13th May 2019

Plastic Free Travel Tips: 5 Easy Swaps You Should Have Already Made

The Attenborough effect is something of a phenomenon at the moment. After Blue Planet 2, where Sir David Attenborough showed us so explicitly just how much harm plastic does to our environment, people seem to be picking up that it really is time to break away from ease and normality, instead opting for more sustainable alternatives.

Plastic is everywhere. Look around you right now, whether you’re at home, at work, or outdoors. I bet you can spot at least one plastic product in front of you right now.

And when you travel, it’s so difficult to escape plastic. I mean, plastic bags are given to you when you buy souvenirs, you can’t drink the tap water abroad so you have to buy bottled water, Hotels provide mini shampoo and shower gels, ask for a cocktail in a bar and you’ll be given a plastic straw to go with it, and there are even seemingly unavoidable items like suncream (and its plastic container), which we can’t travel without.

It’s overwhelming. There’s simply so much plastic involved in travel, it’s hard to imagine how you can travel without it.

Whilst there are some things we can’t steer clear of, like the stickers they put on your luggage at the airport, doing SOMETHING is better than doing nothing.

Every single small action we take to avoid plastic will contribute to the bigger picture. It is basic “supply meets demand”: if enough of us refuse a plastic straw, eventually places will stop bothering with them.

In the meantime, here are some plastic free travel tips: five easy ways you can reduce single-use plastic when you travel – save these ideas for your next trip!

1. Swap shampoo bottles for a shampoo bar

This is one of the easiest switches you can make; I first made the switch about four years ago. Next time you run out of shampoo or conditioner, invest in a bar instead of another bottle of chemical-filled crap. Shampoo and conditioner bars last longer, take up less space, have natural ingredients in, and are technically a ‘solid’ not a ‘liquid’, so won’t take up your valuable 100ml liquid allowance when flying hand luggage only.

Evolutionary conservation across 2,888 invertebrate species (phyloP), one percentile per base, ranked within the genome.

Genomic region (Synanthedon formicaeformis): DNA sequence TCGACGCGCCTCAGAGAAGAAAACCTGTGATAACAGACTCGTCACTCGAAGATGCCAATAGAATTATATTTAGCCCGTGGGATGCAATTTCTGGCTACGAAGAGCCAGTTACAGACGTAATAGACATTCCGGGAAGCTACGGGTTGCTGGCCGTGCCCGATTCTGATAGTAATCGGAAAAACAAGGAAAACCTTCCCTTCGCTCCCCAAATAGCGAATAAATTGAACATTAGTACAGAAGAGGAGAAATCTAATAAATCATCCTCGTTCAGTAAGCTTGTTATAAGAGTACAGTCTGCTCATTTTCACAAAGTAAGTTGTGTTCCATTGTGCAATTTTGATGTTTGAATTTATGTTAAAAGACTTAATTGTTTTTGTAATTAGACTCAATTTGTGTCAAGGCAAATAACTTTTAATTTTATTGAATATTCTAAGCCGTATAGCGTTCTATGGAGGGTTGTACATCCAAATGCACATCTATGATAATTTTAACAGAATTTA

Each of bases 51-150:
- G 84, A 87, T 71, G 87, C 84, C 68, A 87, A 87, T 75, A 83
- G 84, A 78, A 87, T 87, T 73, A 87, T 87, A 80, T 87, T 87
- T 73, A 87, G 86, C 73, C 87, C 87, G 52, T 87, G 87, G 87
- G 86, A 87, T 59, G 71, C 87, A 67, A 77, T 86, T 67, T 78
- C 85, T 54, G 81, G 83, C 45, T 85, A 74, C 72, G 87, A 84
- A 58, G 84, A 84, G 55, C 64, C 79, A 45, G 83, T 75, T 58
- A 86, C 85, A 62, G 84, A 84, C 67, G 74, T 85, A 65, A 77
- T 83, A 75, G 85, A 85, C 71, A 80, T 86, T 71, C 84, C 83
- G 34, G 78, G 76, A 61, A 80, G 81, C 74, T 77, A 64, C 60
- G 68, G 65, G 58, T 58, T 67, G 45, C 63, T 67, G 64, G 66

My personal favourites are from LUSH UK and Amazon – this one’s amazing! At LUSH, my favourite bar is the Jason and the Argan Oil bar which lasts around 2 months for me and it’s vegan and not tested on animals. You can also get conditioner and shower gel bars!

Top tip: Buy a metal tin to store your shampoo and conditioner bars in; this will help for transporting them when they are still moist. It’s good to keep them a little moist regularly so they don’t dry up.

*There have been recent claims that LUSH isn’t quite as eco-friendly as it makes out – I’ll leave that for you to decide; personally I love their products and the fact they don’t test on animals.

Plastic Free Travel Tips - Five Easy Swaps - spinthewindrose.com
I’ve been using shampoo bars for four years and would never go back to plastic shampoo bottles now!

2. Take a reusable filter water bottle with you

I wish I had done this in New Zealand. I had a reusable bottle when I was there, but if I had taken one with a filter, I could have drunk the water from the streams along the walking tracks! I did buy a metal reusable canteen bottle which is by Laken and I love it, but it’s not as advanced as the one below…

The best one on the market is the Lifestraw bottle. It’s a little pricey at £38, but considering a plastic bottle of water usually costs around £1 to £2, this will make your money back in a month – and think of how many plastic bottles you’ll avoid!